The old yellow tape on Hazelwood Road: Meth houses remain long after meth makers leave

Brian Stansberry Courtesy of Wikimedia Commons

Traveling down Hazelwood Road, northwest of downtown Knoxville, Tennessee, leaves fall and crunch under slow moving tires. Yellow and red rain down, refusing to let the notion of Fall leave the mind.

The season seems welcomed by many residents. They dawn seasonal pumpkins, ghouls and warning signs of the faux undead across their lawns.

But to Molly Franklin, as the leaves fall and the bushes die, an affliction that was once hidden by the summer green, is now exposed again by old yellow tape.

Her neighboring home is a quarantined meth lab.

“It was around 10 in the morning when the shouting started,” Franklin said. “I’ve lived here for 28 years and I’ve never seen anything like it.”

The shouting drew her attention to the window where 10 police vehicles surrounded the home beside her. Her neighbors, a man and a woman, were being led to a car in handcuffs. What followed still haunts her to this day.

“The children,” Franklin said. “It was so hard to see…”

Wiping her eyes with shaking hands, she is unable to continue her recollection. But she is reminded everyday of what she witnessed. While the summer months did provide some cover, Fall has exposed the memories of a home and a family she once knew.

“I used to love this season,” Franklin said. “But now it just shows that old yellow tape that won’t let me forget.”

Driving up to the quarantined property would give no indication of an issue. Hazelwood Road offers a depiction of the typical suburban neighborhood. Homes painted in neutral whites and browns. Middle class families looking to achieve the American dream.

But as the home comes more into view, the eye immediately grabs that old yellow tape.

POLICE LINE DO NOT CROSS. POLICE LINE DO NOT CROSS. POLICE LINE DO NOT CROSS.

Behind that tape sits a two-story home, white with green shutters. Mirroring its neighborhood style, there’s little that stands out. That is, until the old yellow tape.

A grey sedan remains untouched in the driveway. A thick layer of tree sap clouds the windows. The front door of the home bears a large yellow paper explaining the details of the quarantine.

“Sometimes I just want to go rip it [the old yellow tape] down,” Franklin said chuckling. “But I’d probably be joining them [her neighbors] in jail.”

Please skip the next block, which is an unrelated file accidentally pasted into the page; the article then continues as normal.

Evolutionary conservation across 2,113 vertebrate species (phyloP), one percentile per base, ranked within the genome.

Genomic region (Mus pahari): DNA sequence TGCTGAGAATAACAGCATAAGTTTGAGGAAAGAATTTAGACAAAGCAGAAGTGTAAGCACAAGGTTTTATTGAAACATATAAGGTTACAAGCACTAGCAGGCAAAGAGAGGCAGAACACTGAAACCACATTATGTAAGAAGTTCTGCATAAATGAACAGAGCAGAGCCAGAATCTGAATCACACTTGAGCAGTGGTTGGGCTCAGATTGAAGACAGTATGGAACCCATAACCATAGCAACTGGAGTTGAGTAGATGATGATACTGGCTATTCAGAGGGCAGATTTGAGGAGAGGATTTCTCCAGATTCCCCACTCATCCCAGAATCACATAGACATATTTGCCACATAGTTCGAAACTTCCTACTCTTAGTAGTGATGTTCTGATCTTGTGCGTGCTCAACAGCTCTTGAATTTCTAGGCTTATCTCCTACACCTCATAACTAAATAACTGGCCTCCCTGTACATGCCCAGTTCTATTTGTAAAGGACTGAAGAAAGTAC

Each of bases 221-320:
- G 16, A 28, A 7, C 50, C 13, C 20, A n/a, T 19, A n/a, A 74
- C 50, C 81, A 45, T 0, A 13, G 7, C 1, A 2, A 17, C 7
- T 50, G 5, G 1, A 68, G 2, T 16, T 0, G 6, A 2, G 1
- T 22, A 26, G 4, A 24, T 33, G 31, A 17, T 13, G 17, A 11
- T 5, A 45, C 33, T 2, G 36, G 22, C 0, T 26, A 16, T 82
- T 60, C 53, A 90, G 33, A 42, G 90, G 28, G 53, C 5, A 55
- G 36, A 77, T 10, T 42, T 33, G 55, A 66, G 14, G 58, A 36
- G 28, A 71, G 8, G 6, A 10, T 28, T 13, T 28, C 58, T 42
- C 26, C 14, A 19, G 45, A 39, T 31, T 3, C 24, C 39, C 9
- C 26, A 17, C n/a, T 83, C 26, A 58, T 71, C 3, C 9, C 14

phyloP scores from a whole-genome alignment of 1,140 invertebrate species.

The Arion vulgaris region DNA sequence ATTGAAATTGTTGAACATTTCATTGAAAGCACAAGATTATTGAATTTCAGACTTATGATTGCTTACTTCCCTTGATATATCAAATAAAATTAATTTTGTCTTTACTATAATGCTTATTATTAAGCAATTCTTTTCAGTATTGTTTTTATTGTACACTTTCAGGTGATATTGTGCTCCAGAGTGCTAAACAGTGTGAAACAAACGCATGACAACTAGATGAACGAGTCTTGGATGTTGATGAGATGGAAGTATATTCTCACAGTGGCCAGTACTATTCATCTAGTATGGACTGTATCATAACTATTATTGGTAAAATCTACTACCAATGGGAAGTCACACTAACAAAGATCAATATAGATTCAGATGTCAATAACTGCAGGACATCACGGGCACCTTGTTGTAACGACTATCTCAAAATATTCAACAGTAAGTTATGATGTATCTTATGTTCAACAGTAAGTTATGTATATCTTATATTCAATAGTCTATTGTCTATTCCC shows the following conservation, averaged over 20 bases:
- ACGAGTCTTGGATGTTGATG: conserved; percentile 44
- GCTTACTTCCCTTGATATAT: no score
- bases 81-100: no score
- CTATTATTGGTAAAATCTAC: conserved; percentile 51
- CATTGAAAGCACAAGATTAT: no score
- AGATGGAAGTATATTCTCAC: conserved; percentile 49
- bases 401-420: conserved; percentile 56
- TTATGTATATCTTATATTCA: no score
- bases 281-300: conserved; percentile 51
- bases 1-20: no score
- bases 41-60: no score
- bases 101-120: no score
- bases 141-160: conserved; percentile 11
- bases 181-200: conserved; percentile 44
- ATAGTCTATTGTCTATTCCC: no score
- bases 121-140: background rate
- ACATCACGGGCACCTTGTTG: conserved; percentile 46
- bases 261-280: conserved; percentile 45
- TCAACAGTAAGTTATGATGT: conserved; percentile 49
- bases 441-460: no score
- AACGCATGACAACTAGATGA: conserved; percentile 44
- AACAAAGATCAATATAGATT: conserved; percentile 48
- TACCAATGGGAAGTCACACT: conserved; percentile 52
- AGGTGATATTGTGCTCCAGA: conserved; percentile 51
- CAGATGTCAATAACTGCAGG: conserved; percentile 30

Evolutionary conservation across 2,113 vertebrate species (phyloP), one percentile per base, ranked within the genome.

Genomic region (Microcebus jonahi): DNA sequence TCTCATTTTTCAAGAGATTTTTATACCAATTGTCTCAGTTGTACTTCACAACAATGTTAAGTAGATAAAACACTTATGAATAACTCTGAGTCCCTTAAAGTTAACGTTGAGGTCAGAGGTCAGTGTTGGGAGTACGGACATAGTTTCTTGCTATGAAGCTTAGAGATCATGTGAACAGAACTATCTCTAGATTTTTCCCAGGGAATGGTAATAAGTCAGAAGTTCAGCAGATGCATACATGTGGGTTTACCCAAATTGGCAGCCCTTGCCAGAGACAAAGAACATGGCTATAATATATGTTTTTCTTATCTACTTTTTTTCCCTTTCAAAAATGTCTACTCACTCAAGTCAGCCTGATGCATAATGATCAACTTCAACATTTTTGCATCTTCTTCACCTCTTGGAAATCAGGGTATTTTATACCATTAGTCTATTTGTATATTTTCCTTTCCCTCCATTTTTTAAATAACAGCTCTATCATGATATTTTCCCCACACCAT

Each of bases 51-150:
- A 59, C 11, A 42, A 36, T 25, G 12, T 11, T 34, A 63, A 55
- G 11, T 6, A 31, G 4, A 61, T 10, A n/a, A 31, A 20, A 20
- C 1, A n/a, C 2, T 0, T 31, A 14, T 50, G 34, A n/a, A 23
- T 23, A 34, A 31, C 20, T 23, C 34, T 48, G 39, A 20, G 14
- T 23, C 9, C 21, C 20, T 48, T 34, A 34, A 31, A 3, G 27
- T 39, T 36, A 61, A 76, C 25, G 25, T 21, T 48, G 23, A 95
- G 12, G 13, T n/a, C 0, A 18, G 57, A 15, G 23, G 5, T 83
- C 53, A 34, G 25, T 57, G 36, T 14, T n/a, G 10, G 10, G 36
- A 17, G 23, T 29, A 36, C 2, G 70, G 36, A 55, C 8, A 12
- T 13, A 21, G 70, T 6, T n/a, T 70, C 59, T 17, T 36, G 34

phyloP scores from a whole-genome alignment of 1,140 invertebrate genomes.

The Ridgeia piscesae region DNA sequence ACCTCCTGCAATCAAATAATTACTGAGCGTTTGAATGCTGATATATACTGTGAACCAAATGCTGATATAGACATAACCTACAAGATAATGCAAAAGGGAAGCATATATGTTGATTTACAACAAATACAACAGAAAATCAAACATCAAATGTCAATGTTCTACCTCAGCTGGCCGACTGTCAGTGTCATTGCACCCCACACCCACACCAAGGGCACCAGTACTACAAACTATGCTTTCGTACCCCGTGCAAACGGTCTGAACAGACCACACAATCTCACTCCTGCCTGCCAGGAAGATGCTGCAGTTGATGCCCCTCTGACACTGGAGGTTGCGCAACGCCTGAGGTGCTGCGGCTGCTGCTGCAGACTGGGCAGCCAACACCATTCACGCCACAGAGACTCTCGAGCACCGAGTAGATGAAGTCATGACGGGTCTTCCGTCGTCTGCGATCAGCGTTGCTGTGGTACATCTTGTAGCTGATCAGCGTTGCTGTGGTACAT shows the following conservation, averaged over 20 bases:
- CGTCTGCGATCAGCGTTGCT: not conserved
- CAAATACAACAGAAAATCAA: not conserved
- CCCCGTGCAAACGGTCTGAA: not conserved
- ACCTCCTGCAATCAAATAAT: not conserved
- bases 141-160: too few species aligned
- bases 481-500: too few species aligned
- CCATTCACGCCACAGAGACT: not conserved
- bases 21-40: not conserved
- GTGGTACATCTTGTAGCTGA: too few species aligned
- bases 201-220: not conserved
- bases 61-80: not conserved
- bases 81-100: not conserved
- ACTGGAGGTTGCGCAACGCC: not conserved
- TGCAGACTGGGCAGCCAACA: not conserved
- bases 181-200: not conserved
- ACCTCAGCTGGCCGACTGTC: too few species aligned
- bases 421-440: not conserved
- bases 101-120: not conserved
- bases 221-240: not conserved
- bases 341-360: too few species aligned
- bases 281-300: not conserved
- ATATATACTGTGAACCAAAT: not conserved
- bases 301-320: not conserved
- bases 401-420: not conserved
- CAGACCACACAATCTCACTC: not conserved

Her assumptions mesh with the current Tennessee law. According to Chris Andel, Tennessee Department of Environmental Conservation Remediation Division director, it is illegal to tamper with a quarantined property until it has been decontaminated by a certified contractor.

“To deem a property safe, it must go through the necessary steps before the quarantine can be lifted,” Andel said. “If the steps aren’t followed, no one is getting into that house.”

The steps are as daunting as the old yellow tape. The property owner must contact a certified methamphetamine remediation contractor. The contractor will survey the property and determine the work to be done.

Once a price is agreed on and paid, the contractor’s team enters the property to begin decontamination. After an extensive clean, a hygienist is called to verify that the property is cleaned to standards. If not, the process repeats.

While certified contractors are readily available, there is no requirement to use them. The old yellow tape can stay there forever.

“There are currently no laws that require the owner of a contaminated property to have it cleaned,” Andel said. “No fines or penalties; no incentive to pay for the services.”

Franklin is no stranger to this news. Several calls to city and county officials have left her feeling that the old yellow tape may never come down.

She is left to start the day watching the wind blowing the tape, taunting waves and teasing its existence.

“I guess I’m just left to deal with it,” Franklin said. She jokingly added, “Maybe I’ll add a new color to my house to get some attention away from next door.”

Anything but yellow.